City Council voted to step up community waste diversion on November 28, 2016 by introducing residential curbside recycling in 2018.
The new curbside blue-cart program will initially roll out in 2018 as a pilot program to select areas of the city. The full program will roll out city-wide in 2019. The new program will provide blue carts to each household for curbside collection of unsorted recyclables every two weeks. Full implementation will see recycling and garbage picked up on alternating weeks, reducing garbage collection to every other week.
“In the past, I questioned the necessity of a municipal curbside recycling program. But since Council last considered this issue, it has become apparent to me that if our community is going to make a meaningful reduction in the amount of garbage we dispose of, we need everyone involved,” says Councillor Liz Iwaskiw, who brought the curbside proposal back to Council for consideration.
Council directed City administration to prepare two projects for the 2018-2027 capital budget for collection equipment required for the residential curbside recycling program and for the design and construction of a Materials Recovery Facility (MRF) which would handle all the recyclables collected via the curbside program. Administration also received direction to prepare a plan for Council to consider in 2019 for the introduction of a residential curbside organics (green-cart) collection program.
The new curbside program is projected to add $7 to monthly residential utility bills. These fees are expected to go into effect just prior to full implementation. Once the MRF is operational, the sale of the recyclable materials is expected to help offset a portion of the overall cost of the curbside program.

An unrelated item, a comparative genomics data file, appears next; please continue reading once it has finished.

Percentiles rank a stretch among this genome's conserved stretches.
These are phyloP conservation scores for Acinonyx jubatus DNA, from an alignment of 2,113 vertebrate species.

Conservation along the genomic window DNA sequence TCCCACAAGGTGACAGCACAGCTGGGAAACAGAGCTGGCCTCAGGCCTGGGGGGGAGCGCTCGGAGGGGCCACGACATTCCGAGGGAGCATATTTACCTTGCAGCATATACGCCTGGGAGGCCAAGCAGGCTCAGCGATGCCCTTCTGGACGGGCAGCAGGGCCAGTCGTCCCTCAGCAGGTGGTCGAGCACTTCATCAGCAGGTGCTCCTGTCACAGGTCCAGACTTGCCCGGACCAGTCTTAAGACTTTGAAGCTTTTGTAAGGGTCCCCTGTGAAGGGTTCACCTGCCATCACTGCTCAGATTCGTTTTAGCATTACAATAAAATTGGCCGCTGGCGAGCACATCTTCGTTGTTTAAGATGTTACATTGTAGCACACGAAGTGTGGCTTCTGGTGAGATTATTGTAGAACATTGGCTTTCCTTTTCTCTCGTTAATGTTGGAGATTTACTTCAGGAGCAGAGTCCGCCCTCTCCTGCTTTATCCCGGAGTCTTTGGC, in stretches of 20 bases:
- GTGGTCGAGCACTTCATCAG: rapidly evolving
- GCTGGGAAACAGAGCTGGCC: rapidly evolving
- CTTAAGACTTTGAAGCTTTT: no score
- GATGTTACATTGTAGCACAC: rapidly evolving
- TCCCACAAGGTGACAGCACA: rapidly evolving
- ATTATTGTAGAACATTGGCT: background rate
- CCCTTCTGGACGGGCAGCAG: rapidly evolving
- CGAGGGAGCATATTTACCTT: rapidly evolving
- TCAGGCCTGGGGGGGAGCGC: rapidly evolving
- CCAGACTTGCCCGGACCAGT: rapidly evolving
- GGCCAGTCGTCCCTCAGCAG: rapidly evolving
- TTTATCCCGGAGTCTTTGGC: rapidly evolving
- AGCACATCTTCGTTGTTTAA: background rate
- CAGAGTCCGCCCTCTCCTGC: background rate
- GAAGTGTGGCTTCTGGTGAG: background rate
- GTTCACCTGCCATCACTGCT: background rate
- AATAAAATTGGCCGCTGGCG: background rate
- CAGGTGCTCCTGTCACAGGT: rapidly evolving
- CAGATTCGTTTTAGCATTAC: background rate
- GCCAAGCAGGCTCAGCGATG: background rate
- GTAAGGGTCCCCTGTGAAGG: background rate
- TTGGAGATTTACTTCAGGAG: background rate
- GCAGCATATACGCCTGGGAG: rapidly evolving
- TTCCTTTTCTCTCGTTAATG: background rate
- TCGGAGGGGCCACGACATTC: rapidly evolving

“This is an exciting step forward that will help Lethbridge reach our waste-disposal targets of 30-per-cent overall per-capita waste reduction by 2021 and 50 per cent by 2030,” says Mayor Chris Spearman. “Residential curbside recycling is something City Council has researched, consulted and debated for more than two years. I’m proud we’re doing something tangible to reduce our community’s impact on the environment.”
Currently, Lethbridge generates 1,150 kg per capita of waste annually from all residential and non-residential sources that is disposed of in the landfill. The waste-reduction targets aim to reduce that figure to 795 kg per capita by 2021 and 600 kg per capita by 2030.
It’s estimated that just 20 per cent of residential waste is diverted from the landfill. With the introduction of blue-cart curbside recycling, that number is expected to increase to 35 per cent in 2019. In a 2013 survey, 80 per cent of Lethbridge residents said they would support a curbside recycling program. Convenience and the environment were the two top reasons residents were in favour of curbside recycling.
The City’s current recycling stations will remain open to complement curbside collection. They will remain available 24 hours for residents who have additional or large-item recycling and will continue to provide convenient locations for yard waste drop-off.
“One of the strategic goals of council is to be leaders in preserving our environment,” says Mayor Spearman. “We know successful waste diversion requires a broad community effort from businesses, residents, institutions, and ourselves as a municipality. I’m eager to see all of these pieces come together as we all work towards the common goal of reducing the waste going to our landfill.”
Council also directed City administration to establish a consultation committee with the City’s private recycling collection sector. This committee will explore potential opportunities for existing businesses to participate in the program.
In 2015, City Council approved a Waste Diversion Policy as well as a strategy for achieving their targets of reducing business-sector waste disposal by 25 per cent by 2021 and 45 per cent by 2030. The strategy is being implemented in phases over five years, from 2016-2020. It targets waste from the Industrial/Commercial/Institutional (ICI) and the Construction & Demolition (C&D) sectors, which account for about 75 per cent of material disposed of in the landfill each year.